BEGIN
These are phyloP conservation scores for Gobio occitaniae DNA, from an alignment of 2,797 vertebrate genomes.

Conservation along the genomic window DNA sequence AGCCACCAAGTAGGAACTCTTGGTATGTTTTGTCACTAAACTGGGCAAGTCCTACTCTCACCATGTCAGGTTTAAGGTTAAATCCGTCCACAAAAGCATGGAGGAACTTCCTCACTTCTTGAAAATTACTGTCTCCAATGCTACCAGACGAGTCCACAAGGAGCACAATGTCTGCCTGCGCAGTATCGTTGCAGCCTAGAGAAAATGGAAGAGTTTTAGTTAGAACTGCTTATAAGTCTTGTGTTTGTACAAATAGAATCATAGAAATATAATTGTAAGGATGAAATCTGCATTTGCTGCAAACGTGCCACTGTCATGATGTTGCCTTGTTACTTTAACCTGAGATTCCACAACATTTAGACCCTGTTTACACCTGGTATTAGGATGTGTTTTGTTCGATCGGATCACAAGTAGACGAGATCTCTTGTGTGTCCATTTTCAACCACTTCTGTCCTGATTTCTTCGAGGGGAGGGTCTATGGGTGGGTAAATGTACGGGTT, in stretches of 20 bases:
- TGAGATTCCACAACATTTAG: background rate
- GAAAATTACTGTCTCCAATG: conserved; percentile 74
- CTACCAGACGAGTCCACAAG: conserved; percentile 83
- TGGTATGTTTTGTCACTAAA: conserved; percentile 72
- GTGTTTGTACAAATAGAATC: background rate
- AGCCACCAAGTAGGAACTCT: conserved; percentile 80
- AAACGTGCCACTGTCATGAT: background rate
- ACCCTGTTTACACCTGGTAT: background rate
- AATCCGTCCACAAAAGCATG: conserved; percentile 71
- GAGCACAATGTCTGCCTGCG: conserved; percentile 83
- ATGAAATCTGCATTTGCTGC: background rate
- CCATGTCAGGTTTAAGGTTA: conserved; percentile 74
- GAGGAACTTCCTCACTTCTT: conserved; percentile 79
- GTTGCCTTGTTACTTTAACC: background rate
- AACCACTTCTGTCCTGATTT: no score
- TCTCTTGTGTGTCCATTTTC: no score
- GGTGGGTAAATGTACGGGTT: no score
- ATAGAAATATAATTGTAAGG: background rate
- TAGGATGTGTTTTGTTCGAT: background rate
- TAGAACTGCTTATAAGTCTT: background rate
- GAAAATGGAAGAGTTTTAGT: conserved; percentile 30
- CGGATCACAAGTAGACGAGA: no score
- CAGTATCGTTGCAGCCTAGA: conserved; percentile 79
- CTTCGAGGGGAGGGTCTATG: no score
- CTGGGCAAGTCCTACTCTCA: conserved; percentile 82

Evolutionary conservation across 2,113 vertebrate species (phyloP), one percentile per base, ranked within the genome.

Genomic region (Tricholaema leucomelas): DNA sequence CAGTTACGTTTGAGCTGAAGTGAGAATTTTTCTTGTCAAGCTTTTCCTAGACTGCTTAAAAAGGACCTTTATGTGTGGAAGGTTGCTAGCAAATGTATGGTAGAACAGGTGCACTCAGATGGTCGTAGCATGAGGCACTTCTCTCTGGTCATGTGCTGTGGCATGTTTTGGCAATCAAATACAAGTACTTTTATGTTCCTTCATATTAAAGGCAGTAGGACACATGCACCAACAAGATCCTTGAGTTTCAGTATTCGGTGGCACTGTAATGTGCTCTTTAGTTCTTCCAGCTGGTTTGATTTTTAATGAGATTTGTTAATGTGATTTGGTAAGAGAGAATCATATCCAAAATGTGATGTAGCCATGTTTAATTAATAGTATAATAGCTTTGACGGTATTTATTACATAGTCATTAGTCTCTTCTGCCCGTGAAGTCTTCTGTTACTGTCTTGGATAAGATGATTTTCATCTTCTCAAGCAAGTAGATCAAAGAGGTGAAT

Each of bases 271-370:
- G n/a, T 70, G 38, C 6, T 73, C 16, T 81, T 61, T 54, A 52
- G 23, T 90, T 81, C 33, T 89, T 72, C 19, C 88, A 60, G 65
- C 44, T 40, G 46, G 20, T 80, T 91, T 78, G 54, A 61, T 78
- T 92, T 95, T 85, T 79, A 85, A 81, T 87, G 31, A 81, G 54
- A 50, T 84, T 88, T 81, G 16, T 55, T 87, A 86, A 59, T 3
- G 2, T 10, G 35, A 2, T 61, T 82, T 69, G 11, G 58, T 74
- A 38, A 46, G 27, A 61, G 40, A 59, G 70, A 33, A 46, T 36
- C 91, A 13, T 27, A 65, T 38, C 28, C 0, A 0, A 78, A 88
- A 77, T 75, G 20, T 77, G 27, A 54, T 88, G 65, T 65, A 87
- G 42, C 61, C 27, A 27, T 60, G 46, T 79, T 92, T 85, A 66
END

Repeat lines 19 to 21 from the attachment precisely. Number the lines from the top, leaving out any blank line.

- GGTGGGTAAATGTACGGGTT: no score
- ATAGAAATATAATTGTAAGG: background rate
- TAGGATGTGTTTTGTTCGAT: background rate